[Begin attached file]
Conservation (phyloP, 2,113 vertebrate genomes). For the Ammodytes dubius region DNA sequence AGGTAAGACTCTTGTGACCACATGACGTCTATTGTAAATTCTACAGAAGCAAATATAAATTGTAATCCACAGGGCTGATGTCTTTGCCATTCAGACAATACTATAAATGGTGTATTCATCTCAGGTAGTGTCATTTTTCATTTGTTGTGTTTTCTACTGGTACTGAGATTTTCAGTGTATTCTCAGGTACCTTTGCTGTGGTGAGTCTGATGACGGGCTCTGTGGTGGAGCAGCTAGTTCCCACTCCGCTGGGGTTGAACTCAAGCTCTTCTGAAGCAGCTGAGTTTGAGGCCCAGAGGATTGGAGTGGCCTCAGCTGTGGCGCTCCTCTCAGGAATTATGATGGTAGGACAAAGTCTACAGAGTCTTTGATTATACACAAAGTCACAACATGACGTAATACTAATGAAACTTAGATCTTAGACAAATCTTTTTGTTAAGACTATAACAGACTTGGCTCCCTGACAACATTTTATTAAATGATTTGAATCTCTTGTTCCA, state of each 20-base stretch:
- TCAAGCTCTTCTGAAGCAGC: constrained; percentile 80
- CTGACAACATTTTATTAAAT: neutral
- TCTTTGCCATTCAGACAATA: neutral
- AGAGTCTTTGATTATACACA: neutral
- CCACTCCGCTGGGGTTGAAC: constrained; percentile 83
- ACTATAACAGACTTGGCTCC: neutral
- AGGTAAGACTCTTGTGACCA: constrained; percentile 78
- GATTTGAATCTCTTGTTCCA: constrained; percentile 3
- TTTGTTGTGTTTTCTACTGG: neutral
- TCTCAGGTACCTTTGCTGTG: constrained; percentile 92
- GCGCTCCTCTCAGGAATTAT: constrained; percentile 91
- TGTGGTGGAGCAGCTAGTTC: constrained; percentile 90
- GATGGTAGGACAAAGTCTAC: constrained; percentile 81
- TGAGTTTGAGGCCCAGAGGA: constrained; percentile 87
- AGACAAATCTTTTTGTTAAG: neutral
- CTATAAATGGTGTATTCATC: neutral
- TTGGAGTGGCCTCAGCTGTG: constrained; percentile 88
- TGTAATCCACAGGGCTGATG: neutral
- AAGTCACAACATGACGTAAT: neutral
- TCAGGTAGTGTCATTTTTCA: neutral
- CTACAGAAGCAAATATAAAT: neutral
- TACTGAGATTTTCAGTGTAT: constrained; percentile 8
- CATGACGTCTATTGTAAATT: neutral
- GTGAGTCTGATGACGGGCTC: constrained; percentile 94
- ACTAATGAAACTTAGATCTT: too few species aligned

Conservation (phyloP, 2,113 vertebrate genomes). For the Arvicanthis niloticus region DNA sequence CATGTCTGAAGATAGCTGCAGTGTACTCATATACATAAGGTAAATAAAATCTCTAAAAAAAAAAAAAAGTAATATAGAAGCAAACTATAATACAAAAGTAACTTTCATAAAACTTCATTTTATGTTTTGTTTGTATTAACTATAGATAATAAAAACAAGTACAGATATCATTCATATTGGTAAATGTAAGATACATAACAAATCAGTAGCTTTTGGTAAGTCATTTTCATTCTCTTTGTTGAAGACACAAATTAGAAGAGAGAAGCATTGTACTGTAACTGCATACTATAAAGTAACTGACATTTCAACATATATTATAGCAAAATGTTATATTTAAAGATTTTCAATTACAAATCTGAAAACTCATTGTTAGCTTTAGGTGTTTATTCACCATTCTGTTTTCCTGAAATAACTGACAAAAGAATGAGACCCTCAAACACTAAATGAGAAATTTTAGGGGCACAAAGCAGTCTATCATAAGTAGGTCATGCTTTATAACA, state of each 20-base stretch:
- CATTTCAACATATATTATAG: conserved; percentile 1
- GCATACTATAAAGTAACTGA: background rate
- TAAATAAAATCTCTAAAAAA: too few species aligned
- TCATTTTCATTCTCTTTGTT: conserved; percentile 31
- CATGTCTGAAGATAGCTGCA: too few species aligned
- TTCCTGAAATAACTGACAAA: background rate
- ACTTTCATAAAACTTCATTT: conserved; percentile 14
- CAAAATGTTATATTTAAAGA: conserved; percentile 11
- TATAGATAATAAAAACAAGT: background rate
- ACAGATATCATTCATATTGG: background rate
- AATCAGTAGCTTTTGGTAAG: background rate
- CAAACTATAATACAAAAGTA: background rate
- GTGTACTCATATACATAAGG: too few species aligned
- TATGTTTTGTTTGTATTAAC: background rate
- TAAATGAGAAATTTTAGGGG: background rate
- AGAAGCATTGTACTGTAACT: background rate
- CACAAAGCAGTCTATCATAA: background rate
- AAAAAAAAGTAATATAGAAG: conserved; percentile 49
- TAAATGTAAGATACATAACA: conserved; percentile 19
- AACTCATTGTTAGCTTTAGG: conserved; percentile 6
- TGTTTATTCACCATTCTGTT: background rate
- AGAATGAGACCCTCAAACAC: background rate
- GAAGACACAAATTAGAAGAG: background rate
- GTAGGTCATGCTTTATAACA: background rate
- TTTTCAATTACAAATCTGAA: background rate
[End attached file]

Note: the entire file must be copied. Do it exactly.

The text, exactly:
Conservation (phyloP, 2,113 vertebrate genomes). For the Ammodytes dubius region DNA sequence AGGTAAGACTCTTGTGACCACATGACGTCTATTGTAAATTCTACAGAAGCAAATATAAATTGTAATCCACAGGGCTGATGTCTTTGCCATTCAGACAATACTATAAATGGTGTATTCATCTCAGGTAGTGTCATTTTTCATTTGTTGTGTTTTCTACTGGTACTGAGATTTTCAGTGTATTCTCAGGTACCTTTGCTGTGGTGAGTCTGATGACGGGCTCTGTGGTGGAGCAGCTAGTTCCCACTCCGCTGGGGTTGAACTCAAGCTCTTCTGAAGCAGCTGAGTTTGAGGCCCAGAGGATTGGAGTGGCCTCAGCTGTGGCGCTCCTCTCAGGAATTATGATGGTAGGACAAAGTCTACAGAGTCTTTGATTATACACAAAGTCACAACATGACGTAATACTAATGAAACTTAGATCTTAGACAAATCTTTTTGTTAAGACTATAACAGACTTGGCTCCCTGACAACATTTTATTAAATGATTTGAATCTCTTGTTCCA, state of each 20-base stretch:
- TCAAGCTCTTCTGAAGCAGC: constrained; percentile 80
- CTGACAACATTTTATTAAAT: neutral
- TCTTTGCCATTCAGACAATA: neutral
- AGAGTCTTTGATTATACACA: neutral
- CCACTCCGCTGGGGTTGAAC: constrained; percentile 83
- ACTATAACAGACTTGGCTCC: neutral
- AGGTAAGACTCTTGTGACCA: constrained; percentile 78
- GATTTGAATCTCTTGTTCCA: constrained; percentile 3
- TTTGTTGTGTTTTCTACTGG: neutral
- TCTCAGGTACCTTTGCTGTG: constrained; percentile 92
- GCGCTCCTCTCAGGAATTAT: constrained; percentile 91
- TGTGGTGGAGCAGCTAGTTC: constrained; percentile 90
- GATGGTAGGACAAAGTCTAC: constrained; percentile 81
- TGAGTTTGAGGCCCAGAGGA: constrained; percentile 87
- AGACAAATCTTTTTGTTAAG: neutral
- CTATAAATGGTGTATTCATC: neutral
- TTGGAGTGGCCTCAGCTGTG: constrained; percentile 88
- TGTAATCCACAGGGCTGATG: neutral
- AAGTCACAACATGACGTAAT: neutral
- TCAGGTAGTGTCATTTTTCA: neutral
- CTACAGAAGCAAATATAAAT: neutral
- TACTGAGATTTTCAGTGTAT: constrained; percentile 8
- CATGACGTCTATTGTAAATT: neutral
- GTGAGTCTGATGACGGGCTC: constrained; percentile 94
- ACTAATGAAACTTAGATCTT: too few species aligned

Conservation (phyloP, 2,113 vertebrate genomes). For the Arvicanthis niloticus region DNA sequence CATGTCTGAAGATAGCTGCAGTGTACTCATATACATAAGGTAAATAAAATCTCTAAAAAAAAAAAAAAGTAATATAGAAGCAAACTATAATACAAAAGTAACTTTCATAAAACTTCATTTTATGTTTTGTTTGTATTAACTATAGATAATAAAAACAAGTACAGATATCATTCATATTGGTAAATGTAAGATACATAACAAATCAGTAGCTTTTGGTAAGTCATTTTCATTCTCTTTGTTGAAGACACAAATTAGAAGAGAGAAGCATTGTACTGTAACTGCATACTATAAAGTAACTGACATTTCAACATATATTATAGCAAAATGTTATATTTAAAGATTTTCAATTACAAATCTGAAAACTCATTGTTAGCTTTAGGTGTTTATTCACCATTCTGTTTTCCTGAAATAACTGACAAAAGAATGAGACCCTCAAACACTAAATGAGAAATTTTAGGGGCACAAAGCAGTCTATCATAAGTAGGTCATGCTTTATAACA, state of each 20-base stretch:
- CATTTCAACATATATTATAG: conserved; percentile 1
- GCATACTATAAAGTAACTGA: background rate
- TAAATAAAATCTCTAAAAAA: too few species aligned
- TCATTTTCATTCTCTTTGTT: conserved; percentile 31
- CATGTCTGAAGATAGCTGCA: too few species aligned
- TTCCTGAAATAACTGACAAA: background rate
- ACTTTCATAAAACTTCATTT: conserved; percentile 14
- CAAAATGTTATATTTAAAGA: conserved; percentile 11
- TATAGATAATAAAAACAAGT: background rate
- ACAGATATCATTCATATTGG: background rate
- AATCAGTAGCTTTTGGTAAG: background rate
- CAAACTATAATACAAAAGTA: background rate
- GTGTACTCATATACATAAGG: too few species aligned
- TATGTTTTGTTTGTATTAAC: background rate
- TAAATGAGAAATTTTAGGGG: background rate
- AGAAGCATTGTACTGTAACT: background rate
- CACAAAGCAGTCTATCATAA: background rate
- AAAAAAAAGTAATATAGAAG: conserved; percentile 49
- TAAATGTAAGATACATAACA: conserved; percentile 19
- AACTCATTGTTAGCTTTAGG: conserved; percentile 6
- TGTTTATTCACCATTCTGTT: background rate
- AGAATGAGACCCTCAAACAC: background rate
- GAAGACACAAATTAGAAGAG: background rate
- GTAGGTCATGCTTTATAACA: background rate
- TTTTCAATTACAAATCTGAA: background rate